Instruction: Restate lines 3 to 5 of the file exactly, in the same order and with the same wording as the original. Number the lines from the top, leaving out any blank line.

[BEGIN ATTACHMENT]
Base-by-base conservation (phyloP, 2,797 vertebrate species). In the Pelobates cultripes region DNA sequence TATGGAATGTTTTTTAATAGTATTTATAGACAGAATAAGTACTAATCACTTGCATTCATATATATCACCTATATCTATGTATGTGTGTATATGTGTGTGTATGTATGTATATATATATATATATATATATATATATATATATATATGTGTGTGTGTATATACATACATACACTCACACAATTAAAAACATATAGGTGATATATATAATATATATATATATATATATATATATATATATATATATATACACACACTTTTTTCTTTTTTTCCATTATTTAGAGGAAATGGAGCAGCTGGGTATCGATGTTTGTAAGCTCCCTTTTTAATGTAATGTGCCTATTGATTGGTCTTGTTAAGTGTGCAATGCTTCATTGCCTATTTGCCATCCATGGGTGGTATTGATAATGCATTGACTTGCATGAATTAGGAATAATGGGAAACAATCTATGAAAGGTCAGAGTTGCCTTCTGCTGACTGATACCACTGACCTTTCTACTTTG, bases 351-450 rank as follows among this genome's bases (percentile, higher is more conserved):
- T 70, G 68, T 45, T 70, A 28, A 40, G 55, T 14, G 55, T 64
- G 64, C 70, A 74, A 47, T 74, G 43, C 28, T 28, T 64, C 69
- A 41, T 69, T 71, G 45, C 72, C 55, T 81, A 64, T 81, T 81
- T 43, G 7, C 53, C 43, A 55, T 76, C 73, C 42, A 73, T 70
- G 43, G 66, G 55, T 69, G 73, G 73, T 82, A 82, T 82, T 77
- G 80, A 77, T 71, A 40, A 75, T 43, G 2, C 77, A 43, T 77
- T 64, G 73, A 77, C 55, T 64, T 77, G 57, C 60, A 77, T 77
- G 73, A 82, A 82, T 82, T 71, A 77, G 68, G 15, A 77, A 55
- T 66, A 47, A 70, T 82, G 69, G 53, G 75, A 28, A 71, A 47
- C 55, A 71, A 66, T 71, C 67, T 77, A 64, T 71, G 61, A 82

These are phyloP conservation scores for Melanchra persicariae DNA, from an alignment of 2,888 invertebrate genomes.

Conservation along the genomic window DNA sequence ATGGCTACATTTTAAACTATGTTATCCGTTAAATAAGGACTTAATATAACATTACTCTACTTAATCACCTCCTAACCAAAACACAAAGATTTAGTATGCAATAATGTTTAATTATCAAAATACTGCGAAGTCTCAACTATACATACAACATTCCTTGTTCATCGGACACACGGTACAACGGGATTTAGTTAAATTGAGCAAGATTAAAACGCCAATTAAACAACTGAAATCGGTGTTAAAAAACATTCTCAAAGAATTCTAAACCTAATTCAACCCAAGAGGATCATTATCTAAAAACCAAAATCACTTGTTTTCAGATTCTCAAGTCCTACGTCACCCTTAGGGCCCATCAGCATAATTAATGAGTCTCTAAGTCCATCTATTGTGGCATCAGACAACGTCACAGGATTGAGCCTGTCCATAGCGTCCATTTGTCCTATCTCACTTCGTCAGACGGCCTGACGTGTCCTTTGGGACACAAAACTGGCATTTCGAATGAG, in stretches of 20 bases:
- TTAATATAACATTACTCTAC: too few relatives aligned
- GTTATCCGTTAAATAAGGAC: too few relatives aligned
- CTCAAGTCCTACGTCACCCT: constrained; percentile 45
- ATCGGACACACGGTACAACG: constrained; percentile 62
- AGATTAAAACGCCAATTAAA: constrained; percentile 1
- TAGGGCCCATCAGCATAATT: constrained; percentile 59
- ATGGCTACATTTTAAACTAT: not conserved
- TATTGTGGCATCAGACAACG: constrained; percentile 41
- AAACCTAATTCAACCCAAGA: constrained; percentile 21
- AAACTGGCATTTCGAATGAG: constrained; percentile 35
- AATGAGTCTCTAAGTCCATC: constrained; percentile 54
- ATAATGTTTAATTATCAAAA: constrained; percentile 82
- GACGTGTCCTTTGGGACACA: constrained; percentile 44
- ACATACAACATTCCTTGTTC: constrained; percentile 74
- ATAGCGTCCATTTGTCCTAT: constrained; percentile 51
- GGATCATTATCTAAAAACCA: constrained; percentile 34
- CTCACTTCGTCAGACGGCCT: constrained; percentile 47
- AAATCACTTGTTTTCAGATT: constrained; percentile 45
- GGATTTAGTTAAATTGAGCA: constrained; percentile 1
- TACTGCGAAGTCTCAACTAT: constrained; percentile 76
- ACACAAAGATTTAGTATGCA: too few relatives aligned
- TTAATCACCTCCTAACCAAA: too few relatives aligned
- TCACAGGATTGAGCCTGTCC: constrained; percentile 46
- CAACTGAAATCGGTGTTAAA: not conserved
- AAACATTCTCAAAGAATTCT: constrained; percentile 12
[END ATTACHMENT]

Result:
- G 64, C 70, A 74, A 47, T 74, G 43, C 28, T 28, T 64, C 69
- A 41, T 69, T 71, G 45, C 72, C 55, T 81, A 64, T 81, T 81
- T 43, G 7, C 53, C 43, A 55, T 76, C 73, C 42, A 73, T 70